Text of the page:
Affleck drops out of 'Score'
NEW YORK — “The Score” scorecard has a last minute scratch: Ben Affleck has abruptly dropped out of the film he was skedded to costar in with Robert De Niro for director Frank Oz. Sources said that an offer was quickly put out to Brad Pitt, who is available and looking to work in a commercial picture.
Affleck had no definitive replacement project, but several strong possibles. One is “Cinderella Man,” the Cliff Hollingsworth-scripted pic about a depression-era boxer, is taking shape as a co-production between Universal and Miramax with Billy Bob Thornton a possible director. Affleck is also developing with director Betty Thomas “The Dreyfus Affair,” the Peter Lefcourt novel about a second baseman and shortstop on a major league baseball team who fall in love. Affleck’s repped by CAA.
— Michael Fleming
Scott Free Prods. lays off exex
Scott Free Prods. has laid off four employees, including co-presidents Christopher Dorr and Diane Minter Lewis.
The downsizing comes several months after Scott Free signed a first-look deal with Jerry Bruckheimer Films; it’s believed the move is due to certain redundancies between the two companies and to save costs.
Dorr co-produced Scott Free’s “Clay Pigeons.” Lewis served as associate producer on Ridley Scott’s “G.I. Jane” and as a producer on HBO and Scott Free’s “RKO 281.”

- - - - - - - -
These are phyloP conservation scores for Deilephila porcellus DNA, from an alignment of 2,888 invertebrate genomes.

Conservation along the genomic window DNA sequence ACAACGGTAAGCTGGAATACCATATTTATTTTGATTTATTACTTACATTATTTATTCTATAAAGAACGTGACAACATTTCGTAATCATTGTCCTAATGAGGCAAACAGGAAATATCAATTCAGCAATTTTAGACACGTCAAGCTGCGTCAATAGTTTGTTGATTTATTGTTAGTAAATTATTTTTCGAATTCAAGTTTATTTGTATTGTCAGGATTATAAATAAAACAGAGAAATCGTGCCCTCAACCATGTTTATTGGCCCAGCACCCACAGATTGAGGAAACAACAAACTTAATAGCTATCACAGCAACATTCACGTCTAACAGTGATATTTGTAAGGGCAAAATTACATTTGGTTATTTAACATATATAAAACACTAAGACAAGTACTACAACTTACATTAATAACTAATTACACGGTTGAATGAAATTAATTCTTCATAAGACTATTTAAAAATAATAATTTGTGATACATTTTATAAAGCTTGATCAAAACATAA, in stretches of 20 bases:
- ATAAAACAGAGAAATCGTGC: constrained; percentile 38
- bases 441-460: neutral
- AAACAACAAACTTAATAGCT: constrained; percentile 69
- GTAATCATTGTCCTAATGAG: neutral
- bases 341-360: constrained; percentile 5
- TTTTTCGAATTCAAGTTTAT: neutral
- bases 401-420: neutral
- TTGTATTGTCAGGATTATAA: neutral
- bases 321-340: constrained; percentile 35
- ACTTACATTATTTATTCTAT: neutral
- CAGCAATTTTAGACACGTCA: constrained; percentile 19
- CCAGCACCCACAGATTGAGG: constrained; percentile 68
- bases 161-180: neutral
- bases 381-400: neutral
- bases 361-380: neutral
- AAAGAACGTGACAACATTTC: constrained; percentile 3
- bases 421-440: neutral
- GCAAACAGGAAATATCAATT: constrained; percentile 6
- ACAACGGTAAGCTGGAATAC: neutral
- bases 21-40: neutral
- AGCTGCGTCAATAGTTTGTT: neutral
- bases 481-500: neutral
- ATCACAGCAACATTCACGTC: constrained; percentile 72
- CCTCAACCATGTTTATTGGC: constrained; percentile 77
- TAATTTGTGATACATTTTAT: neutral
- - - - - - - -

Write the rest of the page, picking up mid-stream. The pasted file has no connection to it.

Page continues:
Sources said Dorr and Lewis will continue as producers on “Where the Money Is,” starring Paul Newman, Linda Fiorentino and Dermot Mulroney, while both segue into indie producing on their own.
— Charles Lyons
Permits prevent penthouse parties
There was a big shift this week when three major premieres (“The Talented Mr. Ripley,” “The Hurricane” and “Any Given Sunday”) moved their after-parties to the Armand Hammer Museum from the Center West Building’s 23rd-floor Wilshire Boulevard penthouse in Westwood.
The reason for the shift was a radical downsizing in the number of guests the penthouse space was said to be able to legally hold.
Angel City Design prexy Mark Yumkas, who worked on the Dec. 2 “Deuce Bigalow” preem, said the building’s management told him “the capacity was between 1,000 and 1,200 and they would obtain Fire Dept. safety permits.”
During the “Deuce Bigalow” penthouse after-party, however, the Fire Dept. inspector notified organizers that the penthouse space could legally hold only 250. Though there were 600 guests on hand, he allowed the party to continue.
Organizers of the Dec. 8 preem of “Magnolia” learned about the penthouse’s capacity problem at 3 p.m. the day before the premiere. A meeting was arranged with a high-level fire chief, who gave a one-time dispensation allowing 499 guests in the penthouse. But on the night of the event, this still left 300 guests waiting in the lobby to enter as other partygoers exited. Eventually they all got in.
When word got around about the penthouse’s actual legal capacity, there was a rush to the Hammer.
“It would have been easier to jump from the penthouse than it was to re-organize these parties,” said one frazzled organizer. “Trust me.”
Center West management had no comment.
— Bill Higgins